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2-ton comp in a 5-ton RTU!


Something we (hopefully) don't see every day: recently responded to a VFW for on-going problems their (previous) HVAC service provider couldn't resolve. Following the compressor's replacement a year ago, they spent more than $4K in attempted repairs to no avail. Upon arrival, we found the evap coil plugged shut, 2-2" filters and 2-1" filters (should have been 2") so filthy that no daylight could be seen holding them up to the sun! In checking the York D3CG060 (5-ton) unit, we discovered the 'new' compressor was a Bristol H22J22 (22,622-Btu capacity). Operating pressures were 100-suction & 120-discharge & this unit has a cap-tube metering system. In addition, our further inspection revealed several linear cracks in the tubular HX.

We replaced the RTU with a new 5-ton (including a 5-ton compressor!) unit. Given that this was a cap-tube system designed for 5-tons, would you believe the system pressures we encountered were what would be expected due to the lower 2-ton flow of refrigerant in a 5-ton cap-tube metering?

We have not (yet) recovered the freon to determine how much R-22 had been installed and are holding the RTU in storage per the VFW's request while they seek reimbursement from the HVAC contractor who had them on a 4x per year maint schedule.


Dave Yates


  • Empire_2
    Empire_2 Member Posts: 2,343
    Now that's something every day.

    I'm trying to understand what or why the 2 ton comp. was installed and I think there were problems and what ever it was the other guy's added more and more ref.  Was your Super heat high?  Since cap tubes work off pressure differential and (assuming) they had weird pressures, they jammed more ref. into the system to at least bring up the head pressure.  Anyways,  Hard to believe that contractor got away with the shoddy work. 

    Mike T.

    PS;  good job and finding problems like this is your job, so disclose your findings to owner of VHW. 
  • Dave Yates (GrandPAH)
    Dave Yates (GrandPAH) Member Posts: 281
    On cheating vets

    I can see making a stupid mistake: Lord knows I've had my fair share of them. But, after they made the bone-headed swap-out, they either couldn't figure out what was wrong or they deliberately decided to deceive the VFW. Hard to believe this was a repeatedly overlooked issue as the outfit that did this has been in the HVAC business for decades. Not my call, however, and we'll see how it plays out. All I can do is report the facts as we know them and let the VFW take whatever action they deem appropriate.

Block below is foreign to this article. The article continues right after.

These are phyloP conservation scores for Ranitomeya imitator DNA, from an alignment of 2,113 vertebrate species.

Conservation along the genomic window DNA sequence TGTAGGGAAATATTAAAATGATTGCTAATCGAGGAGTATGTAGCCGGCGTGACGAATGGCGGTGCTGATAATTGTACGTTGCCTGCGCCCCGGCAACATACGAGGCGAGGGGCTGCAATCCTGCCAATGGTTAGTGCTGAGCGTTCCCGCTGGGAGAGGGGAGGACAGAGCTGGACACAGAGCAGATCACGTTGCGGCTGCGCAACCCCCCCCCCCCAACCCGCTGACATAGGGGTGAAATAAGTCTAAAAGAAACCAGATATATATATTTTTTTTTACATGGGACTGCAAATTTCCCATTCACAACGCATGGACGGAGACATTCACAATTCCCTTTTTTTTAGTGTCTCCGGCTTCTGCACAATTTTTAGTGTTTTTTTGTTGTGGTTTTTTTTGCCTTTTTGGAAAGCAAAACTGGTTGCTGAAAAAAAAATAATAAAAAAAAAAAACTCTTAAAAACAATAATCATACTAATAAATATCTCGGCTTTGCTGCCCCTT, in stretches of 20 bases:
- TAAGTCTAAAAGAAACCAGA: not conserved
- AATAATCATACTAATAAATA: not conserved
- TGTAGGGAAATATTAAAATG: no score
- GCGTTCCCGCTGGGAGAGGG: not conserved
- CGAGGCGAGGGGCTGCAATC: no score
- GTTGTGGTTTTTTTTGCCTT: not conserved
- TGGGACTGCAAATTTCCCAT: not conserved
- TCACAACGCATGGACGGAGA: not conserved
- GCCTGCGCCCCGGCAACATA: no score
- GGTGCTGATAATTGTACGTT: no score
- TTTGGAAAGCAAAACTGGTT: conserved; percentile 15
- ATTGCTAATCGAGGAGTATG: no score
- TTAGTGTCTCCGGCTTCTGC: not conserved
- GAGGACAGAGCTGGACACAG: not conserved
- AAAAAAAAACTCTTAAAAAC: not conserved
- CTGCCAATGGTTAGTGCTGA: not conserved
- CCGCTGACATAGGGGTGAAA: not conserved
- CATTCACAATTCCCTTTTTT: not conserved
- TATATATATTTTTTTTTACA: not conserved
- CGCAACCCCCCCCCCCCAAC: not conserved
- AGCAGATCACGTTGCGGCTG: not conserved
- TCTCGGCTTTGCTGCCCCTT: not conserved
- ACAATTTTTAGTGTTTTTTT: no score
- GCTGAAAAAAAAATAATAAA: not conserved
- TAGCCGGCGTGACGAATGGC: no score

If this has an outcome where they release the RTU to us for recycling, we'll recover and weigh the charge to determine how close to the original charge they were.

    Given the lower flow of R22 from a 2- vs a 5-ton compressor, and a fixed orifice (cap tube), I'd be curious if Eugene can weigh in on what pressures we might expect under the circumstances. 87f ambient, 78 return air, 100-psi suction, & 120- to 125-psi discharge with all coils cleaned. I'll need to check with our techs to ask about super heat.
  • don_9
    don_9 Member Posts: 395
    Good fine

    Mr Yates and crew.I bet he only charged 200 a year for four times a year.Lol

    With that low of of a differential pressure on the compressor side you would have the same symptoms and reading you would get with a compressor that has decayed as in weak valves.it will cool but has lost its capacity.the superheat would be high and more then likely the subcool low even with an overcharge bc you have so much freon backup in the condenser it unable to transfer any heat.

  • Techman
    Techman Member Posts: 2,144
    Now hang on

    on a bad day ,that 5 in the comp mn# does look like a 2 upside down after you've just come out of that dark VFW and into the bright sunlight.Compassion.
  • Empire_2
    Empire_2 Member Posts: 2,343
    To say the least

    Terry don't forget sliding down that pole can also cause dysfunctional eye sight in addition to your statement.

    Mike T.
This discussion has been closed.